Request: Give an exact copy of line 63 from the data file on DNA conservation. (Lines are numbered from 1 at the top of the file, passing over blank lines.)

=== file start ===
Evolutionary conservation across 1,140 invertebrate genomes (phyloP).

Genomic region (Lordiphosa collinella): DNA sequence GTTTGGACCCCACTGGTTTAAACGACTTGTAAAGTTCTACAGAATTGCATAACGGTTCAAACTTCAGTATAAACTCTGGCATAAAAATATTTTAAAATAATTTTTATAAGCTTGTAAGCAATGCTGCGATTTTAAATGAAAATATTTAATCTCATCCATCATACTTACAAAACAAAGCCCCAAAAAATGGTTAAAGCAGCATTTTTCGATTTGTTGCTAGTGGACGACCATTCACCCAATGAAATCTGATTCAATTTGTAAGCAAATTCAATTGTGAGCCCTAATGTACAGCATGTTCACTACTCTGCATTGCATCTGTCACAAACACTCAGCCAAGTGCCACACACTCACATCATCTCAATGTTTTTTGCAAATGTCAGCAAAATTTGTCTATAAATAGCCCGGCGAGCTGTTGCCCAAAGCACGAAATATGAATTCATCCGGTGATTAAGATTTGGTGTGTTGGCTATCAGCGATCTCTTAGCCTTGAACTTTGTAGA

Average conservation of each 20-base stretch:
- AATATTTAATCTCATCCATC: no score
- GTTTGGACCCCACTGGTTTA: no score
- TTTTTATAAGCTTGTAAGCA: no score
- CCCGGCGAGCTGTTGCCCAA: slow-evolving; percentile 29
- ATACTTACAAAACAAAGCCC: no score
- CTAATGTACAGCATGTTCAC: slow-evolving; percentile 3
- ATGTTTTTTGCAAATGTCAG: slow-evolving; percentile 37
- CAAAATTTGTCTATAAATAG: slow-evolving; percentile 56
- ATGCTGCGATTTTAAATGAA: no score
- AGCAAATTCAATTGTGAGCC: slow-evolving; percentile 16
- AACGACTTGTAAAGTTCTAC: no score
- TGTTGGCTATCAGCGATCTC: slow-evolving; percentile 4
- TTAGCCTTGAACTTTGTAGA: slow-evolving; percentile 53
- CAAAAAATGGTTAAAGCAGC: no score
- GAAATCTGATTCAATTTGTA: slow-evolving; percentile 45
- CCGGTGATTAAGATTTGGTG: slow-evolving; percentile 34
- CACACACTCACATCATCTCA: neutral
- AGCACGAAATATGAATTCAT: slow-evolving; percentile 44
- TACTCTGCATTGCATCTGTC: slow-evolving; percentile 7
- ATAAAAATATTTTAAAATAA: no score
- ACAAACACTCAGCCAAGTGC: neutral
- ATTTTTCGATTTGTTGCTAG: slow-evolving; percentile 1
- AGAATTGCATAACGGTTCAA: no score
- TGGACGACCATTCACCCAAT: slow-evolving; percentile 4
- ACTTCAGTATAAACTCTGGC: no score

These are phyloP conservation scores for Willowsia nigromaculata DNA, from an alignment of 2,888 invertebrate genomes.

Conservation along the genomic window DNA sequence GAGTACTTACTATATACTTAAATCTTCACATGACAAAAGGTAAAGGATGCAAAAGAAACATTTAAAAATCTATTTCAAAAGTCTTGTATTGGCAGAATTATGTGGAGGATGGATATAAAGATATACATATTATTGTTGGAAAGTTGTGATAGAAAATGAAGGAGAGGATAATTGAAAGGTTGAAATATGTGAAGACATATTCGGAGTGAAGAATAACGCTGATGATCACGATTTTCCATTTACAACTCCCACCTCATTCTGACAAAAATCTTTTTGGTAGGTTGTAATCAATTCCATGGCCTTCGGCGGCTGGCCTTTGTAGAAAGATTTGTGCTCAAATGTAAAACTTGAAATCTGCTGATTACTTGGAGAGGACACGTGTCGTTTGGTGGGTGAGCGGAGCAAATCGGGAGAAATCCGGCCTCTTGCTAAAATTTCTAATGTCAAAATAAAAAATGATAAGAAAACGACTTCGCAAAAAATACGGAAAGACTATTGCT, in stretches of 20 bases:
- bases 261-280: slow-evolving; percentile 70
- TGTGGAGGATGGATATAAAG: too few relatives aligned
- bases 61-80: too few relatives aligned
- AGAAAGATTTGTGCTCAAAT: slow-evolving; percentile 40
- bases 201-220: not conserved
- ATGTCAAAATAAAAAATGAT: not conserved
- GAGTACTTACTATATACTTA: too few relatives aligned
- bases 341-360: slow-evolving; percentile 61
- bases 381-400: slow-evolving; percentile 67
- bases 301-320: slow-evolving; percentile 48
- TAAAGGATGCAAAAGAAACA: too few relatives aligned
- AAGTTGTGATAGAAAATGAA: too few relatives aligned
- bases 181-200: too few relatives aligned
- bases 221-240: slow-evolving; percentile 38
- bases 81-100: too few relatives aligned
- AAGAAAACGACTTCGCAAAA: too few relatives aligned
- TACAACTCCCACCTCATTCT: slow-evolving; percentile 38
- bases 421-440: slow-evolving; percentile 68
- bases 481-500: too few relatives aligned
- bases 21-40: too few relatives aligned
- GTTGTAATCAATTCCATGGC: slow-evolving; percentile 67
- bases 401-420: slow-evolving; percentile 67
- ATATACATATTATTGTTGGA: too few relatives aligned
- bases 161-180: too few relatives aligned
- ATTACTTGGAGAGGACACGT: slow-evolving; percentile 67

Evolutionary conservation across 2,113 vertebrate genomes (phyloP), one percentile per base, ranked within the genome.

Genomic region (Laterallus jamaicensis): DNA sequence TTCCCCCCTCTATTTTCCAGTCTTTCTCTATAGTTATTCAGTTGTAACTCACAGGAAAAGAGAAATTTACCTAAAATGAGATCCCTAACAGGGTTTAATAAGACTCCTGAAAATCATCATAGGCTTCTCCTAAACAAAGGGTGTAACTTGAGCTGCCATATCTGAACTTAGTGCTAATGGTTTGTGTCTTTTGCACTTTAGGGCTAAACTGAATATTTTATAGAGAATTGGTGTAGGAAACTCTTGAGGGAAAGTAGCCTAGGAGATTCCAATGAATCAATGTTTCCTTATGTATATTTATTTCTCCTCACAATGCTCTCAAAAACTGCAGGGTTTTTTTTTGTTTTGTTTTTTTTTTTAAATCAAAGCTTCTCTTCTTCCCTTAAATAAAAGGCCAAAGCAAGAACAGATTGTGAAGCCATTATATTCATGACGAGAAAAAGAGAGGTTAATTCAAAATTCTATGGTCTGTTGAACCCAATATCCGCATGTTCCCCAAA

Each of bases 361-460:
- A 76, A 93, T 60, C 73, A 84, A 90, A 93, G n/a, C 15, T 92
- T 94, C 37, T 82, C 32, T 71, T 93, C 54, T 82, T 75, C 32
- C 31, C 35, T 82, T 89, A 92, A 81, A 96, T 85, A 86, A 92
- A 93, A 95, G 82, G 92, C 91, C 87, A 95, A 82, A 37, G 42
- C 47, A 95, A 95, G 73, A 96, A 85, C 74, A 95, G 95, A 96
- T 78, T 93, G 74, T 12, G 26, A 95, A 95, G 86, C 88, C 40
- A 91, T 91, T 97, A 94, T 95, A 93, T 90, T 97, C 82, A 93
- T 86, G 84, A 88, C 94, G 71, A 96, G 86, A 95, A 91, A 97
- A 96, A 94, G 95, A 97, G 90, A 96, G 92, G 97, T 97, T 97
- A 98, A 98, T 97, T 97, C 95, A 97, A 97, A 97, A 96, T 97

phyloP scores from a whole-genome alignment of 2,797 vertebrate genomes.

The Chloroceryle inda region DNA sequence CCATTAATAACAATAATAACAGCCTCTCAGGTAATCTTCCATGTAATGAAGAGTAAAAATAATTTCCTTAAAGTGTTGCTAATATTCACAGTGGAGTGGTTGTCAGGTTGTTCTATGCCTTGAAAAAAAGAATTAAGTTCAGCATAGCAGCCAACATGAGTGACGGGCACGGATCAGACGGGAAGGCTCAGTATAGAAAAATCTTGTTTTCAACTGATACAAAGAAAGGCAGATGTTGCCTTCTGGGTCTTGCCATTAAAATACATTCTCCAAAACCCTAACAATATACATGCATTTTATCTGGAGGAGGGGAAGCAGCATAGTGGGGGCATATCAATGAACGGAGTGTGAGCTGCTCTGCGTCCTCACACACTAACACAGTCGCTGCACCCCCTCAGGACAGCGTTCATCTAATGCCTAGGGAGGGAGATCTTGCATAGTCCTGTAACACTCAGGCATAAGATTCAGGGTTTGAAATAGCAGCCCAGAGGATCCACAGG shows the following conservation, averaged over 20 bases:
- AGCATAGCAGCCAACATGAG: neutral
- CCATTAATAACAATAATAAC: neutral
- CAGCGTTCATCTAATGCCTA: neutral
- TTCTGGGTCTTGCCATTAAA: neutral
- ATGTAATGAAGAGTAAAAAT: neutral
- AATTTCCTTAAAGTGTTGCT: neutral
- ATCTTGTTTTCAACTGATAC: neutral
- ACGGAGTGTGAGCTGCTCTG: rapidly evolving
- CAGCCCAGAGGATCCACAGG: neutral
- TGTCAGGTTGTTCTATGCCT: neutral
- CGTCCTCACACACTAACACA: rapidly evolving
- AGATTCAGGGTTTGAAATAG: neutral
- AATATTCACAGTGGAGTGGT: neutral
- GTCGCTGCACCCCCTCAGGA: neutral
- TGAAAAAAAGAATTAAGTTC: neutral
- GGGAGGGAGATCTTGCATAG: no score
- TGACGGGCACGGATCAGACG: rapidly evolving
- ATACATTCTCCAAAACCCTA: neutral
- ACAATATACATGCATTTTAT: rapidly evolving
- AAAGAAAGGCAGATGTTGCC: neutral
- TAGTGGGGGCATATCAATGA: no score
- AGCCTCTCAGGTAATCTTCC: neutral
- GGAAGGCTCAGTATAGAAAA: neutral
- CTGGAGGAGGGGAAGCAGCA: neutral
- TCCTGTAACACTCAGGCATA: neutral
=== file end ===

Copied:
- C 47, A 95, A 95, G 73, A 96, A 85, C 74, A 95, G 95, A 96